Some people like to dust off the cobwebs with an early season sprint or olympic tri to get back into the swing of racing. Not me. All of my A races are short course, why not use this tune up race to do a distance that I don’t usually get to fit into my schedule? And so Coach Matt Mauclair thought it would be a good test of early season fitness to sign up for a low key local half iron distance race at Lake Raystown Triathlon. Raystown is also an awesome event because you can win some great stuff like an LG aero helmet, gift cards to American Adventure Sports, and serious discounts on Enve and Louis Garneau gear, so that helps to tip the scales when deciding what races to sign up for. With no pressure or expectations for this race, it was pretty relaxed start to finish. I stayed with a group of fellow PTCers in a cabin immediately in front of the transition area, making race day logistics a piece of cake. It’s a nice feeling when inflating my tires (on a finicky disc wheel) was the most stressful part of the day.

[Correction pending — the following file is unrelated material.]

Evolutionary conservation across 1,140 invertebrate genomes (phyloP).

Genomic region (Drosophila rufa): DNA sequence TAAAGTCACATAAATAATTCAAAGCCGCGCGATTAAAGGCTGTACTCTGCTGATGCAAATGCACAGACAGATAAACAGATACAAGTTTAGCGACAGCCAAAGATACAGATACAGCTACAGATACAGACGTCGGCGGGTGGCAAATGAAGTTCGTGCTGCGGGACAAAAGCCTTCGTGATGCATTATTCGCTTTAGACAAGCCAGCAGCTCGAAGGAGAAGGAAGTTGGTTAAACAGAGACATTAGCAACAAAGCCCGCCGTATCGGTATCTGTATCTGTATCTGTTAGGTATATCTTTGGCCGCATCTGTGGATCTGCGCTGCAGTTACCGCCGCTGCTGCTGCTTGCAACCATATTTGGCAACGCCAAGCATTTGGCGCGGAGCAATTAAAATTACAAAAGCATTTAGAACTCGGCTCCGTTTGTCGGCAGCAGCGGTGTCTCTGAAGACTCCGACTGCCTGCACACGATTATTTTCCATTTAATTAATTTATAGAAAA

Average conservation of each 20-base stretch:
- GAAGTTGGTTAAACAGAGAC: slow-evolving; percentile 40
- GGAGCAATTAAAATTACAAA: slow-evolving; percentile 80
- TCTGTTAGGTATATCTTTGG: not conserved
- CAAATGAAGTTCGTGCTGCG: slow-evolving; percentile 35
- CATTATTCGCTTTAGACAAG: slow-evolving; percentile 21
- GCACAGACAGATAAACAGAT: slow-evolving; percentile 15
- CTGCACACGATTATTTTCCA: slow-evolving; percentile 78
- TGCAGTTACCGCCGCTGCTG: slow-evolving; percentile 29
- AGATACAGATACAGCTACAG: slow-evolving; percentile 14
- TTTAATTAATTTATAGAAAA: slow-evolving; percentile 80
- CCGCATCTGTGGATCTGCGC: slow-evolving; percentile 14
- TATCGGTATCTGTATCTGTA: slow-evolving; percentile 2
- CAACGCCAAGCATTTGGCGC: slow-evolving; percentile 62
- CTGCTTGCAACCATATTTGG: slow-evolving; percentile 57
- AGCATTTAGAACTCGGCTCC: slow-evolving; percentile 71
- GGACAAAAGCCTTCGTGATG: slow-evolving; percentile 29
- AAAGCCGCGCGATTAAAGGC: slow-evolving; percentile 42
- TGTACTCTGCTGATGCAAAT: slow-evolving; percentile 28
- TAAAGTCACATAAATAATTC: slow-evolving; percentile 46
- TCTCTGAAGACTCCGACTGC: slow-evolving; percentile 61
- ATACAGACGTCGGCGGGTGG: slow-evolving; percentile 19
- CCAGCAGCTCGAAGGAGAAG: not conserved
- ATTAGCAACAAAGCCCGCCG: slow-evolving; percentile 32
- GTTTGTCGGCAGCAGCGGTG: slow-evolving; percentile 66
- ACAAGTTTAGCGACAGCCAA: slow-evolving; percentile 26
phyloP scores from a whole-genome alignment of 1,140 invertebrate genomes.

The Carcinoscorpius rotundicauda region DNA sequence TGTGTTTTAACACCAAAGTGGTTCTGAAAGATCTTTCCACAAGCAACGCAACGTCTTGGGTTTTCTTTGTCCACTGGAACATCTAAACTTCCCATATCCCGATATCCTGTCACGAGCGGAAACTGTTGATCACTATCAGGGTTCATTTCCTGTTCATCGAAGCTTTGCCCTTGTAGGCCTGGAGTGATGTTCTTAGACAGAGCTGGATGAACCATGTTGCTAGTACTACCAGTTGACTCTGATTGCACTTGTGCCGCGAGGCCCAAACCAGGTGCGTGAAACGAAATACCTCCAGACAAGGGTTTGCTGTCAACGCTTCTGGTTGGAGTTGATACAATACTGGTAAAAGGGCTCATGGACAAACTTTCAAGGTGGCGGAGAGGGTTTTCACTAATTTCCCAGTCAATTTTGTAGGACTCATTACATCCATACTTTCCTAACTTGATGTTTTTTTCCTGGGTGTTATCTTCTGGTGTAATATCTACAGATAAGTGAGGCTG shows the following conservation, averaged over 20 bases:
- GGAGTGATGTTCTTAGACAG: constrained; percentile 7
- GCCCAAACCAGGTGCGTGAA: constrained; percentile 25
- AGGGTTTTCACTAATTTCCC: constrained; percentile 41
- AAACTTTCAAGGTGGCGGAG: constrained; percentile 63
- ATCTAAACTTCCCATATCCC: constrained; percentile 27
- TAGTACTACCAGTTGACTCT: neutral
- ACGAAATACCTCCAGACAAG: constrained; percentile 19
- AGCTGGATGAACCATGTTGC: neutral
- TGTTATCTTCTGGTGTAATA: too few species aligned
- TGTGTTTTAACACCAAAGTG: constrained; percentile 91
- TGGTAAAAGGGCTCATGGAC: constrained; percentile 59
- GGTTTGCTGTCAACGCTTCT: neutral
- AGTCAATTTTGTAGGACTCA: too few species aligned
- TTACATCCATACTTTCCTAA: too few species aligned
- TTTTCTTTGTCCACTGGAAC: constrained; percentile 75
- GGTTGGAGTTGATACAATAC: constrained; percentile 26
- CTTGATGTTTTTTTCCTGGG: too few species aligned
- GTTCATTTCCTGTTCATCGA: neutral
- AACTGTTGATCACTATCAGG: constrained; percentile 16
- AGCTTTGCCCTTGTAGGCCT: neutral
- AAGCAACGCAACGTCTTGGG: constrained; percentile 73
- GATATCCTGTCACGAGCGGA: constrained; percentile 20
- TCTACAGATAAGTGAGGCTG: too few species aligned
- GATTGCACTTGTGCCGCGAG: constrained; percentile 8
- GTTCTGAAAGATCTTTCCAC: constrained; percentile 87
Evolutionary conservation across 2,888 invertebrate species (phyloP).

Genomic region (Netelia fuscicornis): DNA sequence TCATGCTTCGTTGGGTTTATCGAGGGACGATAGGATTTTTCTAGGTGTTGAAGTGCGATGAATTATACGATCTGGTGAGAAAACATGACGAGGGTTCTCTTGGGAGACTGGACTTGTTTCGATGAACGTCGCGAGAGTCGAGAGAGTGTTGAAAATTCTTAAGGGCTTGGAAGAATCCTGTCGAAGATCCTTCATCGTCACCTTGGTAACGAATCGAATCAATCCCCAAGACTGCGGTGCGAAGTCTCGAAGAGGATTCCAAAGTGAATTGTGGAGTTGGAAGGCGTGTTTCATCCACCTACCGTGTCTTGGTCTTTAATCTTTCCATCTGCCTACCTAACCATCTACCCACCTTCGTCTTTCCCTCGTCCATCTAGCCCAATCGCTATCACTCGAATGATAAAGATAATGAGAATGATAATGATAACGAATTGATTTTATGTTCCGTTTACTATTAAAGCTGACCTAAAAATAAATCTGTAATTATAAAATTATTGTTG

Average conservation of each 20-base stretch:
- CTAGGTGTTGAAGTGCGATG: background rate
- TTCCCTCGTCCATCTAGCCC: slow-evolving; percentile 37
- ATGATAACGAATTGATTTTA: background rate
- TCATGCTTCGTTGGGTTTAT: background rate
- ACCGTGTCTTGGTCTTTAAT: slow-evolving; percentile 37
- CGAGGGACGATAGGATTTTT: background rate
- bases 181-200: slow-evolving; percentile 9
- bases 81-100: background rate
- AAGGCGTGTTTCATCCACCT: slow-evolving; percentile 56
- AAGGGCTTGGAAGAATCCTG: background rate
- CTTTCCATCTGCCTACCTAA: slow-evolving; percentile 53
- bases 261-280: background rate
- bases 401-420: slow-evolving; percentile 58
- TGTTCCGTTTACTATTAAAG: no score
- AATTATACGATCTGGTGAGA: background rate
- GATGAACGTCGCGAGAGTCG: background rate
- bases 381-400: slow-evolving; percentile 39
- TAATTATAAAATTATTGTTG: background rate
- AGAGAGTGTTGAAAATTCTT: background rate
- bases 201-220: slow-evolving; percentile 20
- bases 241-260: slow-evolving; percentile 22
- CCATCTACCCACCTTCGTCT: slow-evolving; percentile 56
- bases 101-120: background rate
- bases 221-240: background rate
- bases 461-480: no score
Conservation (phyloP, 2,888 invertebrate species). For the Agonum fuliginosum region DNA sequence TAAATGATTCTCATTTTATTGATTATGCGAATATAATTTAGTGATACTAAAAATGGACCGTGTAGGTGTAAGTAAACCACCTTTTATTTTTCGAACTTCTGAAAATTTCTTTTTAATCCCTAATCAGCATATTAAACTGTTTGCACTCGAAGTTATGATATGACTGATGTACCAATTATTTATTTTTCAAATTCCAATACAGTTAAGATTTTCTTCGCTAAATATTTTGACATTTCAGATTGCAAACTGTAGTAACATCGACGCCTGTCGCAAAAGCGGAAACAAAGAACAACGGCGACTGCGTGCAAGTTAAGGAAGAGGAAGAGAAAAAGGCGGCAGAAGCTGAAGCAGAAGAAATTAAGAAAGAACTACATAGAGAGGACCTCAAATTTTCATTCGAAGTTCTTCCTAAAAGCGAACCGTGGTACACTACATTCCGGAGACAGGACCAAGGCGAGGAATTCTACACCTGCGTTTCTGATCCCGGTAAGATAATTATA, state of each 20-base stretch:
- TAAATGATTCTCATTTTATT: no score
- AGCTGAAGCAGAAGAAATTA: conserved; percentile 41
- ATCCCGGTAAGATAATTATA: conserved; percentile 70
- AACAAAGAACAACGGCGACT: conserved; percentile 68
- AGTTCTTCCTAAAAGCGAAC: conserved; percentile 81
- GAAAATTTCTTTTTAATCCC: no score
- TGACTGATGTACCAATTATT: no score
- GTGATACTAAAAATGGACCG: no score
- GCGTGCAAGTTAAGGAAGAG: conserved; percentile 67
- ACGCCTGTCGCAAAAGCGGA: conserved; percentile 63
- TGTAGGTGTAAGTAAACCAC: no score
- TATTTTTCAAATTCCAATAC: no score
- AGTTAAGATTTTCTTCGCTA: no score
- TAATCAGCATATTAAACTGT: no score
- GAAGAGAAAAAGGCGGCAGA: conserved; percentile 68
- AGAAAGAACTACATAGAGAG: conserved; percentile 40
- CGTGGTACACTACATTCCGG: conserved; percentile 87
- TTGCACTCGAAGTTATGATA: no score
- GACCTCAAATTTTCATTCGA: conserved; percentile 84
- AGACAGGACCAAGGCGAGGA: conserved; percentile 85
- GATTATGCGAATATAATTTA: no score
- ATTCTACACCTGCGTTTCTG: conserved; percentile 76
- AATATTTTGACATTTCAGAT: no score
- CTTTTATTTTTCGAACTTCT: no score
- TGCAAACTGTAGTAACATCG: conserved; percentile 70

Swim – 32:19 – 1.4 miles – First out of the water!
Calm lake, mild temperatures, this swim was so lovely I almost forgot about the whole racing thing. This was my first race in my Blueseventy Helix and it certainly delivered on its reputation as an unbeatably fast wetsuit and as comfortable as swimming sans wetsuit. I was immediately out on my own with an occasional kayak or jet ski escort, so this swim was just about being smooth and efficient through the water. I was first out of the water with a few minutes on the nearest athlete and a time of 32:19. I always look at triathlon swim times relative to my competitors instead of absolute times, since courses are hardly ever the correct distance and vary greatly being with/against current, wetsuit/non wetsuit, etc. Based on the reports of some other athletes, this swim was about 1.4 miles putting me at a sub 1:20/100yd pace. Definitely feels like masters at the Y with Coach Matt is transforming me into a distance swimmer!